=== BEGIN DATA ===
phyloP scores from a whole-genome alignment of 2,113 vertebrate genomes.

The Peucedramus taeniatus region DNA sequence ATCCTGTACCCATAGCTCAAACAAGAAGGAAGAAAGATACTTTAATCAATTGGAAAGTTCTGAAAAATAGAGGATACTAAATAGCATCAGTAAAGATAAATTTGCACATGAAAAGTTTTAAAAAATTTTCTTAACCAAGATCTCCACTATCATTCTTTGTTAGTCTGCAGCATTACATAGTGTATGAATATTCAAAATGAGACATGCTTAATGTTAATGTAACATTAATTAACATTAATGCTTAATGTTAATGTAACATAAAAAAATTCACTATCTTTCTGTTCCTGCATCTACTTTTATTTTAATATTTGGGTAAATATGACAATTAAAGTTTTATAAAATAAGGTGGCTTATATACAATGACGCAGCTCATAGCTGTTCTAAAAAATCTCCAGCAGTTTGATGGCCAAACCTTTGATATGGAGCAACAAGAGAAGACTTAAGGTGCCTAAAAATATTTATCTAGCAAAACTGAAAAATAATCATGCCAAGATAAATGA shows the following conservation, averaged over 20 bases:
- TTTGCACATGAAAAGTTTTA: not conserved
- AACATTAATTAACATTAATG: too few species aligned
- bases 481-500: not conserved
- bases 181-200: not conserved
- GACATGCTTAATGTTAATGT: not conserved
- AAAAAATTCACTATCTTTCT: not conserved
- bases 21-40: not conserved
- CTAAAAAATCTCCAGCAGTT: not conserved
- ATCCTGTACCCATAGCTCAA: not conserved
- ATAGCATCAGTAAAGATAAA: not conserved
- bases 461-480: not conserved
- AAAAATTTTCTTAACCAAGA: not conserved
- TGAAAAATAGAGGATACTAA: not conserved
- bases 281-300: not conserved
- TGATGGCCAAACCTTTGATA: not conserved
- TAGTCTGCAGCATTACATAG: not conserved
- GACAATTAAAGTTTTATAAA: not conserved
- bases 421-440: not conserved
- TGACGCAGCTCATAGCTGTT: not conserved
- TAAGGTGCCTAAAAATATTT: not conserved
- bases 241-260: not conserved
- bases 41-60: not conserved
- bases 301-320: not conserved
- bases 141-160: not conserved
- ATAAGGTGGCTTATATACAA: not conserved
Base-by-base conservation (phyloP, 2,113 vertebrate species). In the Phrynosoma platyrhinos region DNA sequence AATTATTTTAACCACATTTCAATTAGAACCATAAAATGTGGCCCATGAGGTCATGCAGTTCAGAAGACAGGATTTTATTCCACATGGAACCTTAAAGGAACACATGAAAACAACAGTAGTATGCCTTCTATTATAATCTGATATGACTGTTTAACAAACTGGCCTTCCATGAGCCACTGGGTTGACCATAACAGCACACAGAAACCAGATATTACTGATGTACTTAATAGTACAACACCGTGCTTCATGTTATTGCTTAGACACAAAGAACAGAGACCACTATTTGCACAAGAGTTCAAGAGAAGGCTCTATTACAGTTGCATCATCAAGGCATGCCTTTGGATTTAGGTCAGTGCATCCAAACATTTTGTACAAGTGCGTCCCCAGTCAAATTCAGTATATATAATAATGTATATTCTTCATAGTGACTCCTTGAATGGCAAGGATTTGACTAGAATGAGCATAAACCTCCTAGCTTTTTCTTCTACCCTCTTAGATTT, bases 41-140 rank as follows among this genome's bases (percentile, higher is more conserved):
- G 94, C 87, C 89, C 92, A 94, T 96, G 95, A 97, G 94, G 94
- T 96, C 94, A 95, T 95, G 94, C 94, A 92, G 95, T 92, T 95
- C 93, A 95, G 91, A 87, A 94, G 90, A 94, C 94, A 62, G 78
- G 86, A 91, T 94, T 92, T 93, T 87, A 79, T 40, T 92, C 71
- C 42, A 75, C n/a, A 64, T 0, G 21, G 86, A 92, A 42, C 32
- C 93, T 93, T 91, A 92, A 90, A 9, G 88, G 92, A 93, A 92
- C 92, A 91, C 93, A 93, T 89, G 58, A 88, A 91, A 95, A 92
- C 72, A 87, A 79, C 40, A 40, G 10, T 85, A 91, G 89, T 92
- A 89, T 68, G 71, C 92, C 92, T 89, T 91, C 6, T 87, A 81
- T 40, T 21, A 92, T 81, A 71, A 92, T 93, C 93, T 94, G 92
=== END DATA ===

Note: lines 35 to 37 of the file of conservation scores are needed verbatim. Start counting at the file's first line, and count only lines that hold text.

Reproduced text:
- C 92, A 91, C 93, A 93, T 89, G 58, A 88, A 91, A 95, A 92
- C 72, A 87, A 79, C 40, A 40, G 10, T 85, A 91, G 89, T 92
- A 89, T 68, G 71, C 92, C 92, T 89, T 91, C 6, T 87, A 81